The Two Mrs. Nahasapeemapetilons: Apu finds himself Springfield's most eligible bachelor after becoming the hot ticket item at a charity auction. He's enjoying his new playboy lifestyle until his mother contacts him and tells him that it's time to abide by an agreement made in his youth where he is to marry an Indian woman named Manjula. Homer decides that Apu can pretend to be married to Marge so as to fool his mother when she arrives in hopes that she'll cancel the arranged marriage but soon Apu's mother finds out that her soon is lying to her and decides that the marriage will go on as planned. Homer, on the other hand, decides to dress up as the Hindu god Ganesh and crash the wedding.
Lisa The Skeptic: When a contractor decides to build a shopping center on an old burial ground Lisa decides to protest so that Springfield Elementary can do an archeological dig there. The kids find a skeleton of what appears to be an angel, which Homer swipes and uses as a moneymaker. There's more to this skeleton than meets the high, however, as it brings with it a message of the impending apocalypse and even little Lisa is starting to wonder about her agnosticism with the end times fast approaching and the discovery of what looks like the remains of an actual angel.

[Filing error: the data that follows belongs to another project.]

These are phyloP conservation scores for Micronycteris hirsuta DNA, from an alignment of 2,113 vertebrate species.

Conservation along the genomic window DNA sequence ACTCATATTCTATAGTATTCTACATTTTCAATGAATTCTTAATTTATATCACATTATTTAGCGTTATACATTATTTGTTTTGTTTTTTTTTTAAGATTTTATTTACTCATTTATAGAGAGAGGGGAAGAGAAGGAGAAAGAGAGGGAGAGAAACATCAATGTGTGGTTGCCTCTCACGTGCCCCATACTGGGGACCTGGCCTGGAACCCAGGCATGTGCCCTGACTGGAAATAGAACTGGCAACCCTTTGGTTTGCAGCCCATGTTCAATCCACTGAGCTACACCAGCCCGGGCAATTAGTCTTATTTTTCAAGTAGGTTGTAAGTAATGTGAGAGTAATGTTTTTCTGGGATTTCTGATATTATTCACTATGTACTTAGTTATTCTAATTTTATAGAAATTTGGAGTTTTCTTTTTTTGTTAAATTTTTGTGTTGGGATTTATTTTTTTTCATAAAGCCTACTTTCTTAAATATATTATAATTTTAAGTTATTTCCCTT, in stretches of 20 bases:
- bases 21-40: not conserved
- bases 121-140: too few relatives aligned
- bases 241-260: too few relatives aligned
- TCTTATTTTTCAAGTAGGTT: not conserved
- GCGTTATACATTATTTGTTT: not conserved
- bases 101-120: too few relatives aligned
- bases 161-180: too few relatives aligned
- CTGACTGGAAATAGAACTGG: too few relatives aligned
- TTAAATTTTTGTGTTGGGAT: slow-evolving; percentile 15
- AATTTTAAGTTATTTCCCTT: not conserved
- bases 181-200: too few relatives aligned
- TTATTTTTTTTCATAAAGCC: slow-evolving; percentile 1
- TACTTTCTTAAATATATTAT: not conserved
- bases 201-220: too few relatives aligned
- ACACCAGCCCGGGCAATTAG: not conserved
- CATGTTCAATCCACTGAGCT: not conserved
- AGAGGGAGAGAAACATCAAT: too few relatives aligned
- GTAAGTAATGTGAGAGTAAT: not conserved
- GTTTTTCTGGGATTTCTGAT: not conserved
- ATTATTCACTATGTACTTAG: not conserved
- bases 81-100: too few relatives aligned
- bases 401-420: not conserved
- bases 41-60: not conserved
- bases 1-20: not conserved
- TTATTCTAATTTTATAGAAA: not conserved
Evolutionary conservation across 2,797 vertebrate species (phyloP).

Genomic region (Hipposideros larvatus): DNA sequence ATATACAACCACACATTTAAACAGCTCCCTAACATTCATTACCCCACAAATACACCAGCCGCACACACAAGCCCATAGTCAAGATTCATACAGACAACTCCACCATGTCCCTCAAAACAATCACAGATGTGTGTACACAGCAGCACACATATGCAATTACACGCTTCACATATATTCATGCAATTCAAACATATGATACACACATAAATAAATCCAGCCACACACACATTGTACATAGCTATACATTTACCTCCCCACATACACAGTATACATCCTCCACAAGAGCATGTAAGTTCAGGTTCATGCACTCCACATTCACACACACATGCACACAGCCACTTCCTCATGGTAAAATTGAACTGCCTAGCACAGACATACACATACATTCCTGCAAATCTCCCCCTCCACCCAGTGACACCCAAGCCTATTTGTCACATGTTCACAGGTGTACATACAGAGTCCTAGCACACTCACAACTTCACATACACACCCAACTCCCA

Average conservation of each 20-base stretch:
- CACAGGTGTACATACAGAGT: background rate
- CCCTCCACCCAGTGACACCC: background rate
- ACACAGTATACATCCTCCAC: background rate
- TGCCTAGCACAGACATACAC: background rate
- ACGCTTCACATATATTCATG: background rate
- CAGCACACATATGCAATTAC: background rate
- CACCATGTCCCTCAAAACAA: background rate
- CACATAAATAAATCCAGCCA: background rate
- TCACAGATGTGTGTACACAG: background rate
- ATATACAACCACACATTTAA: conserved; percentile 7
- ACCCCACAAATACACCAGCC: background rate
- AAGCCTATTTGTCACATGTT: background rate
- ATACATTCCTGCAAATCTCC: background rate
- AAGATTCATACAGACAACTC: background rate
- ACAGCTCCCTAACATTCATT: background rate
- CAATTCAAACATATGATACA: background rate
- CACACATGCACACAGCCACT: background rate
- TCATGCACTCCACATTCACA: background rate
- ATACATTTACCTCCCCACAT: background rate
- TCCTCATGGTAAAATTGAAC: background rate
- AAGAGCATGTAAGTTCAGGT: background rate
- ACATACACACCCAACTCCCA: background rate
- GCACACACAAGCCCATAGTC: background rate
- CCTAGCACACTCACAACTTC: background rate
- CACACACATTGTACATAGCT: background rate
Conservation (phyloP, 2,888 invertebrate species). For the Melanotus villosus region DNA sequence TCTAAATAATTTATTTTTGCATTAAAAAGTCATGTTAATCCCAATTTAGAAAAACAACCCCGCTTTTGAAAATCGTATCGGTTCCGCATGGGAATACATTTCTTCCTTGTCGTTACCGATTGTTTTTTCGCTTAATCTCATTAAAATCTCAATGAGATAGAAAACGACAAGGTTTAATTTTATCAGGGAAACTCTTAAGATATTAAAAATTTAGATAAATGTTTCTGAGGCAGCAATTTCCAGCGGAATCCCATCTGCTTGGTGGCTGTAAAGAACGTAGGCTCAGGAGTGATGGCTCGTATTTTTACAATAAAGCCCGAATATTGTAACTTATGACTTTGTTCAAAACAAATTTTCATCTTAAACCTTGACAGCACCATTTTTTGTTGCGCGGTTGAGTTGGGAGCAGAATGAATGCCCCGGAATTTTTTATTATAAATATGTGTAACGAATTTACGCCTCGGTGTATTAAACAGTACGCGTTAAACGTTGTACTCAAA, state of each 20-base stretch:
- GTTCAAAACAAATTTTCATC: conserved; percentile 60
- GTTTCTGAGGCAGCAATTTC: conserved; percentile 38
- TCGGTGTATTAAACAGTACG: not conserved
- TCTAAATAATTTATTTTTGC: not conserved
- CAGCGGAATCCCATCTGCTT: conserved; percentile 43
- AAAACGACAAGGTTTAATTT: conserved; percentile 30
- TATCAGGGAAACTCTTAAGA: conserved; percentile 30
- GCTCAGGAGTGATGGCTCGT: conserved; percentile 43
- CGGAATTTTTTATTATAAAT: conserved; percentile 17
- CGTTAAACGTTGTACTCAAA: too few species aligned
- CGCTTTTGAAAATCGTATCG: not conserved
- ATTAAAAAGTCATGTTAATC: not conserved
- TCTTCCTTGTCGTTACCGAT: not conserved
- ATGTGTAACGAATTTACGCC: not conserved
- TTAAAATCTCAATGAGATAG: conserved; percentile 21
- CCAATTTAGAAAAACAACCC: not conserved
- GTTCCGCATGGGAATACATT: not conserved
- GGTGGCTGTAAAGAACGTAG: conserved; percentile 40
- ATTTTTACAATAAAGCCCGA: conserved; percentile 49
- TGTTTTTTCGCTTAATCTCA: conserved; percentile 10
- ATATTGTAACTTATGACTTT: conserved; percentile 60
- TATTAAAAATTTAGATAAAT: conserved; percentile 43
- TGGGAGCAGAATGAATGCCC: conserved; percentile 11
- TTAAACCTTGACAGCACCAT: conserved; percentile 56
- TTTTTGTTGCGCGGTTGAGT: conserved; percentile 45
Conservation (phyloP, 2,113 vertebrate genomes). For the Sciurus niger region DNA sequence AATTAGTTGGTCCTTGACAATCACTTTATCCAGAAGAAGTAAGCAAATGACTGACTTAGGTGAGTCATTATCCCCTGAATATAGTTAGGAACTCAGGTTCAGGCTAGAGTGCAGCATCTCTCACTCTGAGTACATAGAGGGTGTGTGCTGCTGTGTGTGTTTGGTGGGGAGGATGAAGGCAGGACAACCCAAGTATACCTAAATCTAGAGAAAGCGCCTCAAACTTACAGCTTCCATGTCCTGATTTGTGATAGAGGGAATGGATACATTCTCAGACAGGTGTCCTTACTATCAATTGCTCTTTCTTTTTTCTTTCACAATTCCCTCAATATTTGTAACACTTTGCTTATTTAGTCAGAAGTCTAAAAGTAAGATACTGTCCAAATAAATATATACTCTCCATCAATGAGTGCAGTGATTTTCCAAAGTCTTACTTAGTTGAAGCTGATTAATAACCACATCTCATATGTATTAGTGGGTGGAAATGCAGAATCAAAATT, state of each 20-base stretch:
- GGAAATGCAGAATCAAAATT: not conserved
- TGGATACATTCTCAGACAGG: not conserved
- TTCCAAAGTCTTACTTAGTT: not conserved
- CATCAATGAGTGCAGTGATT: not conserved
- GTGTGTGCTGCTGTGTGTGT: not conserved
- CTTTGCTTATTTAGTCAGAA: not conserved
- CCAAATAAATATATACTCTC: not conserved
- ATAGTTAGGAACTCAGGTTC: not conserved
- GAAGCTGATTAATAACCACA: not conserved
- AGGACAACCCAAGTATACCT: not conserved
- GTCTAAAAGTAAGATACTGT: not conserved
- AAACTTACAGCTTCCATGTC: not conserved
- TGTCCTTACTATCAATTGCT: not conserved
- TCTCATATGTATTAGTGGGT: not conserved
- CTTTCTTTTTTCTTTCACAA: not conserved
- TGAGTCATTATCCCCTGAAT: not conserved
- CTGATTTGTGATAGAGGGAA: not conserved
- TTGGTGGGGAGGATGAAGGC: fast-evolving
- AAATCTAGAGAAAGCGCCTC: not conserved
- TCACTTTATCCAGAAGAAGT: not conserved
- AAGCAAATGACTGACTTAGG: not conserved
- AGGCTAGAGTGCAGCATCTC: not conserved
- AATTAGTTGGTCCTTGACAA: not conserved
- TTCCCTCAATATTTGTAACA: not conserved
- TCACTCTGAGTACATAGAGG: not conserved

Realty Bites: Homer and Marge decide to attend a police auction where Homer winds up buying Snake's muscle car, Lil' Bandit. He drives it like a bat out of Hell and scares Marge so much that she walks home, and on the way she meets Lionel Hutz who talks Marge into taking a job at a real estate company. Marge learns the hard way that selling houses is no easy gig and she soon finds out that she's just too honest to make it in this business. Meanwhile, Snake is on the loose and he wants his car back.
Miracle On Evergreen Terrace: The Simpsons are getting ready for Christmas and the kids are chomping at the bit to get up early and open up their gifts. Bart defies his mother and wakes up early to open gifts only to burn down the tree and all of the presents. He hides the debris and buries it in the backyard, telling his parents that a burglar broke in and swiped all of their holiday booty. Kent Brockman finds out and puts the word out on his news show and soon the charity gifts start pouring in. Soon, however, Bart's lie catches up with him and so does Kent Brockman, making the Simpsons look like con artists in the process. Alex Trebek guest stars as himself.
All Singing, All Dancing: Homer is bored so he goes out and rents Paint Your Wagon, figuring with Clint Eastwood and Lee Marvin in the cast it'll be a manly action film. He puts it in and is annoyed by all the singing and dancing, but his family is there to remind him, by way of some handy clips and flashbacks, just how often he and the rest of the Simpsons tend to break out in song. George Harrison guest stars.